The auction industry is largely male dominated, so as a woman entering the business, I was confronted early on by the “boys club” mentality. Several auction owners even declared that I would never survive. It also became apparent that finding local employees with auction experience—Phoenix isn’t an auction hub—would be a challenge, and that the technology supporting this $284 billion industry was so antiquated that we’d need to invest time and money to develop a solution.

To overcome these obstacles, I recalled a saying my father taught me: Never give up, and don’t be afraid. Those words motivated me to prove myself as an industry leader.

Auction Systems developed its own software that is now industry leading, and we found and trained people who had a passion and wanted to help others learn and grow within our industry. Once we became successful in the U.S., China became our newest market venture. We soon realized why many American companies do not conduct business in China—persistence is required to sort through government licensing requirements and the rules can change instantly.

Through this journey, I’ve learned three major lessons:

Be authentic. Many of us are actually trained not to be our authentic selves. I often gain attention, not for an amazing personality, but because I am being who I am.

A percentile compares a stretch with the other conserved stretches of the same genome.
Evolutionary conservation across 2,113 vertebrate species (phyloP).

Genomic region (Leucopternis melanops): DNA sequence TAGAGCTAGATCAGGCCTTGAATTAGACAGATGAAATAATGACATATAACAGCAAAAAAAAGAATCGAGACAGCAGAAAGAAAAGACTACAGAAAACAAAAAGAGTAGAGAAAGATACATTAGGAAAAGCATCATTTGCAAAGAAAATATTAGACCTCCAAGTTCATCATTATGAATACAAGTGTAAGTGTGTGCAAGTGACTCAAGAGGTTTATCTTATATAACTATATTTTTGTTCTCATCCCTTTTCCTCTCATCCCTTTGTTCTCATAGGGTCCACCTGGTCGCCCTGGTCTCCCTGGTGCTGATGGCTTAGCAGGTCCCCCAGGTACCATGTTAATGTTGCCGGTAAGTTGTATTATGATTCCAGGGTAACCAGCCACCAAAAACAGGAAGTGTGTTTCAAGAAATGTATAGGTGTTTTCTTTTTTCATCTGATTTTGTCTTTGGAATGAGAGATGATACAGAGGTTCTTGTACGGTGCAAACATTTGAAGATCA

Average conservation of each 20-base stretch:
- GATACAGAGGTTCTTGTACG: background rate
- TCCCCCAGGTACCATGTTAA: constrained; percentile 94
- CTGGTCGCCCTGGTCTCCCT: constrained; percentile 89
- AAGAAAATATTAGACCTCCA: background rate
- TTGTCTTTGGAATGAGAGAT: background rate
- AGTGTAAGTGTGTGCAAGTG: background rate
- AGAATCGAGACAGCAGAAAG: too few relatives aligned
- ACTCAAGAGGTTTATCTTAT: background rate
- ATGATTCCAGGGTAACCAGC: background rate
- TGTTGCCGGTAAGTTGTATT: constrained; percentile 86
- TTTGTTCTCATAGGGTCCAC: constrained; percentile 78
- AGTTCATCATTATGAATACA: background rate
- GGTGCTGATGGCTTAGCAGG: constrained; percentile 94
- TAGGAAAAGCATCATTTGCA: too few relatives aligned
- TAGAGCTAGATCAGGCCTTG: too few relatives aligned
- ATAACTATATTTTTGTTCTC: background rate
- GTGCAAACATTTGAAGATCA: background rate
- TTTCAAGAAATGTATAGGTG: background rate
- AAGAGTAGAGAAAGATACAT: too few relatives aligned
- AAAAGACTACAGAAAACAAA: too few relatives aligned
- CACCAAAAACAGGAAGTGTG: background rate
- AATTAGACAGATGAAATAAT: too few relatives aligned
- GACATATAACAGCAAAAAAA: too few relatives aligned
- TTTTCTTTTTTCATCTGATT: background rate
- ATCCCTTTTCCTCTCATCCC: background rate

Fix issues at the start. Quick corrections at the onset of a relationship set boundaries and expectations, and stop mistakes or behaviors before a bad habit forms, for yourself and others.

Don’t focus on obstacles. This will help you realize what is really important and the goals you want to achieve, rather than focusing on situations that can prevent you from achieving those goals.

Today, Auction Systems is a global business and, ironically, none of my naysayers remain in the industry. As a trendsetter and industry leader, I developed my own personal style of leadership, and encourage other women to find their individual paths to success.

Is there a role model who has had a profound impact on your career and/or life? What did he/she motivate you to do?

My biggest role model was my dad, who was a great inventor, entrepreneur, and minister. Being able to balance owning several companies while serving the spiritual needs of people gave me a strong model to follow.

Has discrimination affected you as a woman in the workplace? How did you deal with it?

I certainly think some people discriminate against women leaders in the workplace, but I love diversity and a challenge.

What advice would you give young women building/preparing for a career?

If you don’t focus on the fact that you’re a woman, others won’t either. You must be able to manage your emotional life and learn to compartmentalize. Do not bring your personal life to work. Likewise, don’t bring your work life home with you.